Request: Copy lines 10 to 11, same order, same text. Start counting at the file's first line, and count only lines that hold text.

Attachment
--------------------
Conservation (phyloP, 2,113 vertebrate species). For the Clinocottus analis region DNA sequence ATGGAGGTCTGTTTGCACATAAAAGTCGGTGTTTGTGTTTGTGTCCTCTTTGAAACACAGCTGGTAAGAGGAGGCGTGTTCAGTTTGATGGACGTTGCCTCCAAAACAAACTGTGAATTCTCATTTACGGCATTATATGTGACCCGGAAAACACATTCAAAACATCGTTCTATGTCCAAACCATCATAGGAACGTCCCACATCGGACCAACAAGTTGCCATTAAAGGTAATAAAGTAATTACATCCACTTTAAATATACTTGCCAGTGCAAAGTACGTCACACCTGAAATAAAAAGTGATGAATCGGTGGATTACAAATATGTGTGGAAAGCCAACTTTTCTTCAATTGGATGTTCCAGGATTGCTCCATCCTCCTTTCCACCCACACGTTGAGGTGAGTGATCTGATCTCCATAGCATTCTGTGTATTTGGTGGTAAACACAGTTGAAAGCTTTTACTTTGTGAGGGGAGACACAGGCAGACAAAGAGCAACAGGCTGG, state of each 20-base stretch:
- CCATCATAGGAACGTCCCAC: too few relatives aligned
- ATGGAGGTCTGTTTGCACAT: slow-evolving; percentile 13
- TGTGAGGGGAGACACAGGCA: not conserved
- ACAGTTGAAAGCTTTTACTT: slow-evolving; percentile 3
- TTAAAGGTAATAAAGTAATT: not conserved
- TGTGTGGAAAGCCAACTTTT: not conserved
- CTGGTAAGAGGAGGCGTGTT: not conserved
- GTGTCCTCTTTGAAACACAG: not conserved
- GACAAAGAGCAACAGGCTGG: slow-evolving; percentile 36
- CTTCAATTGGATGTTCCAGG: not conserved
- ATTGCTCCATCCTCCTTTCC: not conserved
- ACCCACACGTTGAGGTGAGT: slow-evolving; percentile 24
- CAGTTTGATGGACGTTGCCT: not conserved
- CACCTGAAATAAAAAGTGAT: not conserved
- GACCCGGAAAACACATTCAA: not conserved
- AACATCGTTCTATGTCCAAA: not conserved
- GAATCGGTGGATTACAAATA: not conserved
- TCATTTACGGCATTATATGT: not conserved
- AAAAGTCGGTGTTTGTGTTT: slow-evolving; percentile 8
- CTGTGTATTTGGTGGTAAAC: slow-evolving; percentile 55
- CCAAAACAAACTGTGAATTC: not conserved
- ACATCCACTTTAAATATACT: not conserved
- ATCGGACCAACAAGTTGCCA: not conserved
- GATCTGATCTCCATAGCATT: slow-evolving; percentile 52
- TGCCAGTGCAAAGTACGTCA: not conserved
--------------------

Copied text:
- GACAAAGAGCAACAGGCTGG: slow-evolving; percentile 36
- CTTCAATTGGATGTTCCAGG: not conserved